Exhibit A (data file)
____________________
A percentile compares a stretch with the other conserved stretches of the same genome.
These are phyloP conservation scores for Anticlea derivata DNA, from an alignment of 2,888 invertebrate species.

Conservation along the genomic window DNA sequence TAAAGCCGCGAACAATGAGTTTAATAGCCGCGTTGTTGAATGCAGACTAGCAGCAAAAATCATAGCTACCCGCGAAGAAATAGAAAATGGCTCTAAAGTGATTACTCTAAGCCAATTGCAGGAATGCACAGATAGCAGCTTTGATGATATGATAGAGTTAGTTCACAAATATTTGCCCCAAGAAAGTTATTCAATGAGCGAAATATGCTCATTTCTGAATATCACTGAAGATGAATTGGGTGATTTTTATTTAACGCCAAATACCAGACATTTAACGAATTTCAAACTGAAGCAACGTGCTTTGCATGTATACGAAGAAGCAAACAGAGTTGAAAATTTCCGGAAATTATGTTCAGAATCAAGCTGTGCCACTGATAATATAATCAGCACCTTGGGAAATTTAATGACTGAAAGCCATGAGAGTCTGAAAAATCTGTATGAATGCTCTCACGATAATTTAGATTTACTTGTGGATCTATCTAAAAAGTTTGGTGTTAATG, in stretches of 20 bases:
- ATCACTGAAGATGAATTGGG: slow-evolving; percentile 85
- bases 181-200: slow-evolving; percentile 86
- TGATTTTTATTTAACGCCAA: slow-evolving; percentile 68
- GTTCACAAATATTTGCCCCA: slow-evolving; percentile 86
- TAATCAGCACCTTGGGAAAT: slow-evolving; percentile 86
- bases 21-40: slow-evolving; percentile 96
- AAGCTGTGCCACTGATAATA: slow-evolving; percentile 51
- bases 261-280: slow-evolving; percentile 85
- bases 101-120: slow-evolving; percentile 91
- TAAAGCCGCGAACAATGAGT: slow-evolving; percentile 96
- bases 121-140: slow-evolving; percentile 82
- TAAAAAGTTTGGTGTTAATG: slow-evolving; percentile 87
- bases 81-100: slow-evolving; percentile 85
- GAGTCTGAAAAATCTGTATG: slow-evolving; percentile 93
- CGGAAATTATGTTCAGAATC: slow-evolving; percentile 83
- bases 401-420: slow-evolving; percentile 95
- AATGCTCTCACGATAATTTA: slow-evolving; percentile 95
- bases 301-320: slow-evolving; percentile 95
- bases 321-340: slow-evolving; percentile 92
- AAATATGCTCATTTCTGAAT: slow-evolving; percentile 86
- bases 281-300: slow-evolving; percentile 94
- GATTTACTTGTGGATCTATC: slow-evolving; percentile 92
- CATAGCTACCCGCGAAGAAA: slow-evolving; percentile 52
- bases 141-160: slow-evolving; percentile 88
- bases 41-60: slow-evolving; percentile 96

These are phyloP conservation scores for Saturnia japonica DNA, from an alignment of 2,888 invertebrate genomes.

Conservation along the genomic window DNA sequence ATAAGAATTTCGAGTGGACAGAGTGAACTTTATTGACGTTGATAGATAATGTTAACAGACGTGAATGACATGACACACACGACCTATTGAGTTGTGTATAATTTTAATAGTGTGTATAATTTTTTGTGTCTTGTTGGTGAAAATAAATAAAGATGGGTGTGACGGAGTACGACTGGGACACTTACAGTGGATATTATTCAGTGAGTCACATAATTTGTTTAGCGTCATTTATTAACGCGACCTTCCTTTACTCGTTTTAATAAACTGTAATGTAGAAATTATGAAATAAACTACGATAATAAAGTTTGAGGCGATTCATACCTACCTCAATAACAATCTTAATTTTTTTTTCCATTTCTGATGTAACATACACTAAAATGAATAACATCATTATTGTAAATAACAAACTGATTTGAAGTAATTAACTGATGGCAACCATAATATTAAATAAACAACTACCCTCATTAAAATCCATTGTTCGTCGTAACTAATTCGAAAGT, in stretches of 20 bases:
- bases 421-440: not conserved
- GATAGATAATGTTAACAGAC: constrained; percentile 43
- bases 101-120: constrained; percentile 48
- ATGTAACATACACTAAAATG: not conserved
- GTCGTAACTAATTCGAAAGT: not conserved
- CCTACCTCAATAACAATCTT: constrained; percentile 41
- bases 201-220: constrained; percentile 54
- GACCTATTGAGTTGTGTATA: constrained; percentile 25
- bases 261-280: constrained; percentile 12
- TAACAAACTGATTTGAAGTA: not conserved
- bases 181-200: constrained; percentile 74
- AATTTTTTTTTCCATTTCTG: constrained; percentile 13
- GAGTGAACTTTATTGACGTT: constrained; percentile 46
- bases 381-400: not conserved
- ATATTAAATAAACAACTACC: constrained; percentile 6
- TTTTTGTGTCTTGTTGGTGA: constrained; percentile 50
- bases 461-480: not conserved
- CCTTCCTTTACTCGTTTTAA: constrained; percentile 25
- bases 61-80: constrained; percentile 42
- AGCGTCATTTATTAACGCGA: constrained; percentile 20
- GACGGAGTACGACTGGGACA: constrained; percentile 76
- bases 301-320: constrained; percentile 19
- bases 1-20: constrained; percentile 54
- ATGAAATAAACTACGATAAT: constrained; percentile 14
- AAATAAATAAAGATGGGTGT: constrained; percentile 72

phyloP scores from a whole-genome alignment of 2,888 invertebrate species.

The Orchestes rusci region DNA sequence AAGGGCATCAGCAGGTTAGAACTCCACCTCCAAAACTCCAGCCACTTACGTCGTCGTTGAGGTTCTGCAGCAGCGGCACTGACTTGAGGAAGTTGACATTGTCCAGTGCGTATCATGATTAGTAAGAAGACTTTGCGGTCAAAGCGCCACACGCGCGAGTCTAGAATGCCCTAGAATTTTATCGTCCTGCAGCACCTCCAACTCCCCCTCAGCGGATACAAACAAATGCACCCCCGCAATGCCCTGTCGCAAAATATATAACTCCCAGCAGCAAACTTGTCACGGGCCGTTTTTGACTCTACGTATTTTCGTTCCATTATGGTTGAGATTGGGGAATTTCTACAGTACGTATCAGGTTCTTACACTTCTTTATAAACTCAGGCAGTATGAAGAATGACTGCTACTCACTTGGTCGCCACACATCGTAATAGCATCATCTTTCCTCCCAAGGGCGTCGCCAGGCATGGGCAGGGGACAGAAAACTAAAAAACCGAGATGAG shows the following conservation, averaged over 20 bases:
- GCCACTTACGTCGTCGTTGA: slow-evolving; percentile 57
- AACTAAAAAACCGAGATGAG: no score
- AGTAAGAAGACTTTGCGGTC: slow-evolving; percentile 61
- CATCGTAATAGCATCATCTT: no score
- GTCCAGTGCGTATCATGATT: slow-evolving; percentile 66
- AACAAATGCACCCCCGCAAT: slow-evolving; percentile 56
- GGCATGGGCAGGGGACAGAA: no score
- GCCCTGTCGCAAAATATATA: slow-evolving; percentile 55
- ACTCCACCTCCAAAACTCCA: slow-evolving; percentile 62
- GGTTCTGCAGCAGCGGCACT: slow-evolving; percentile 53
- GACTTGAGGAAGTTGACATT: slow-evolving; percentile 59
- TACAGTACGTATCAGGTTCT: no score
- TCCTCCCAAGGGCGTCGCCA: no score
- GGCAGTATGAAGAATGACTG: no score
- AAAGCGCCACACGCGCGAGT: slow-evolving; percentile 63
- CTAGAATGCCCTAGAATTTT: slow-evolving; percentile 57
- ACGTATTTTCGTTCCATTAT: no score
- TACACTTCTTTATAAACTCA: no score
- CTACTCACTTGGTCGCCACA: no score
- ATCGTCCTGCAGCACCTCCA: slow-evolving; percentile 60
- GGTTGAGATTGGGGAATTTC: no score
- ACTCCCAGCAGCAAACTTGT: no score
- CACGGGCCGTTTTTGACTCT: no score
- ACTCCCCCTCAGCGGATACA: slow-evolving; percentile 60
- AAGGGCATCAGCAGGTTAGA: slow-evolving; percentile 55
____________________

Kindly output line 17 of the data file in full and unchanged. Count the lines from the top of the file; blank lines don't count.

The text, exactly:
- GAGTCTGAAAAATCTGTATG: slow-evolving; percentile 93